The link between sociality and a switch to daytime living might have been missed until now, she suspects, because biologists interested in this question have tended to work with Old World monkeys, like baboons, which are characterised by female bonded groups, which are not characteristic of many primate species.

Flexibly social

Human societies likely descended from similar large, loosely aggregated creatures, Dr Shultz explained, but the key difference, she pointed out, is that our closest cousins’ societies do not vary within a species, while humans’ do.

“In human societies we have polygyny… we have monogamy, and in some places we have females leaving the group they were born in, and in others males leave,” she said.

Why this difference exist is still unclear.

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Ancient horses’ spotted history reflected in cave art

Scientists have found evidence that leopard-spotted horses roamed Europe 25,000 years ago alongside humans.

Until now, studies had only recovered the DNA of black and brown coloured coats from fossil specimens.

New genetic evidence suggests “dappled” horses depicted in European cave art were inspired by real life, and are less symbolic than previously thought.

The findings are published in the Proceedings of the National Academy of Sciences.

Horses, which were the most abundant large mammal roaming Eurasia 25,000 years ago, were a key component of early European diets.

So it is not surprising that the cave art of this time had a certain equestrian flair – horses make up 30% of the animals depicted in European cave paintings from this era.

Biologists, interested in the diversity of European animals before the last Ice Age, are interested in how accurately these early artistic impressions portrayed the colouring of the horses that lived alongside the ancient humans.

“It was critical to ensure that the horse depictions from the cave paintings were based on real-life experiences rather than products of the imagination,” explained lead author Arne Ludwig from The Leibniz Institute for Zoo and Wildlife Research in Berlin.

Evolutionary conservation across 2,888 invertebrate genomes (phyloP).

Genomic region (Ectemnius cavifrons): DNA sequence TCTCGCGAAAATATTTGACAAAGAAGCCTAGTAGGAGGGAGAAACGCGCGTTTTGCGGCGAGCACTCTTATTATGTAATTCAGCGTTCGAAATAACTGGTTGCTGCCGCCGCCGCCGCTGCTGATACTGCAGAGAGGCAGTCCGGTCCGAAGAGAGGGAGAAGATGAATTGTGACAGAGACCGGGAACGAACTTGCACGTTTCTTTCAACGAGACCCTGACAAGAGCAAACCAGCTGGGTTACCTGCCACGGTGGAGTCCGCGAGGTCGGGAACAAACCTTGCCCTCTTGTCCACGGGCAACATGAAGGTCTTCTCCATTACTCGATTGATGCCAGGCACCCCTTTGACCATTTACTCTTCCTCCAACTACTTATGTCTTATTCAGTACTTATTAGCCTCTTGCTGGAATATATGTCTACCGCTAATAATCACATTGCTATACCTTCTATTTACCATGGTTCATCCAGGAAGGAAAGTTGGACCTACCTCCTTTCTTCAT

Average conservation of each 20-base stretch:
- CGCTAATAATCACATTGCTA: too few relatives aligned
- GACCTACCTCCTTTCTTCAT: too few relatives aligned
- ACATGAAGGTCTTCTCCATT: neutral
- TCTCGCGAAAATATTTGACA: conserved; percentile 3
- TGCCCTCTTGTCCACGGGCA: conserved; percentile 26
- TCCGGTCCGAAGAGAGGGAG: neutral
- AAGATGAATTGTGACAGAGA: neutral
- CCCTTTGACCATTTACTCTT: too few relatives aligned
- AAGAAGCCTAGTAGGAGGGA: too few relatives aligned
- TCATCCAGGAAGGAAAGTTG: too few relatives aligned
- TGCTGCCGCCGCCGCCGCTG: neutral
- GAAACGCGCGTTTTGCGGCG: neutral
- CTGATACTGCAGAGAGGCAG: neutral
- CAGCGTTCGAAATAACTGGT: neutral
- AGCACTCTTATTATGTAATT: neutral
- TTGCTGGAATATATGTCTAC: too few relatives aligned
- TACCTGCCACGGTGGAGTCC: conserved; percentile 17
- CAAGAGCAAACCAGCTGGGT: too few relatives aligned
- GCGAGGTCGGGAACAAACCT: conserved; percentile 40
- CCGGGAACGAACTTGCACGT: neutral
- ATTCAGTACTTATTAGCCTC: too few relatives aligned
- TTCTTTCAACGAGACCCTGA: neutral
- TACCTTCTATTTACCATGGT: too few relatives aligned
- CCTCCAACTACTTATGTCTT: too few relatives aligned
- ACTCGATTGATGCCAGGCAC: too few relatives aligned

In previous work, Dr Ludwig, and his colleagues, recovered only the DNA of black and brown coat colours from the prehistoric horse bones.

But the dappled coats of the 25,000 year horses depicted at the Pech Merle cave complex in France convinced the team to take a second look.

Fur coats

By revisiting the fossil DNA of 31 horse specimens collected from across Europe, from Siberia to the Iberian Peninsula, the researchers found that six of the animals carried a mutation that causes modern horses to have white and black spots.

Of the remaining 25 specimens, 18 were brown coloured and six were black.

Dr Ludwig explained that all three of the horse colours – black, brown and spotted – depicted in the cave paintings have now been found to exist as real coat-colours in the ancient horse populations.

The researchers say that these three colours probably provided enough variation for humans to create the diversity of coat colours and patterns seen in modern horses.

The domestication of horses, which produced modern breeds, is thought to have begun about 4,600 years ago in the steppe between modern Ukraine and Kazakhstan.

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Pioneers boast high fertility, say scientists

Scientists have shown that women who were first to settle in a new land had more children and grandchildren than those who followed.

Researchers analysed the family trees of French settlers who colonised Canada in the 17th and 18th centuries.

Their results could help to explain why some rare genetics diseases are common in communities established by migrations.

The findings have been published in the journal Science.

The team of researchers from Canada and Europe relied on data collected by the parish councils of Charlevoix and Saguenay Lac Saint-Jean, a region 170km north of Quebec, Canada.

The towns not only boast dairy farms, charming villages and sandy beaches but some of the best ever-kept marriage records – comprising more than a million people.

By building a picture of marriages and how many children the pairings produced, the researchers showed that woman who arrived as part of the first wave of immigration had 15% more children than those who arrived a generation later.

The pioneering woman married younger and benefited from scooping up the best local resources, they added.

But the study also found that the pioneering women’s children also had more children.

Lead author Laurent Excoffier, from the University of Bern in Switzerland, explained that the children of women at the front of the wave inherited their mother’s higher rate of fertility.

Yet, the researchers added, there was no such correlation between generations that arrived 30 years later behind the first wave.

Dr Excoffier drew parallels with cane toads. Scientists have observed that the toads at the edge of their range have bigger front legs and stronger back legs; all the better to invade new areas.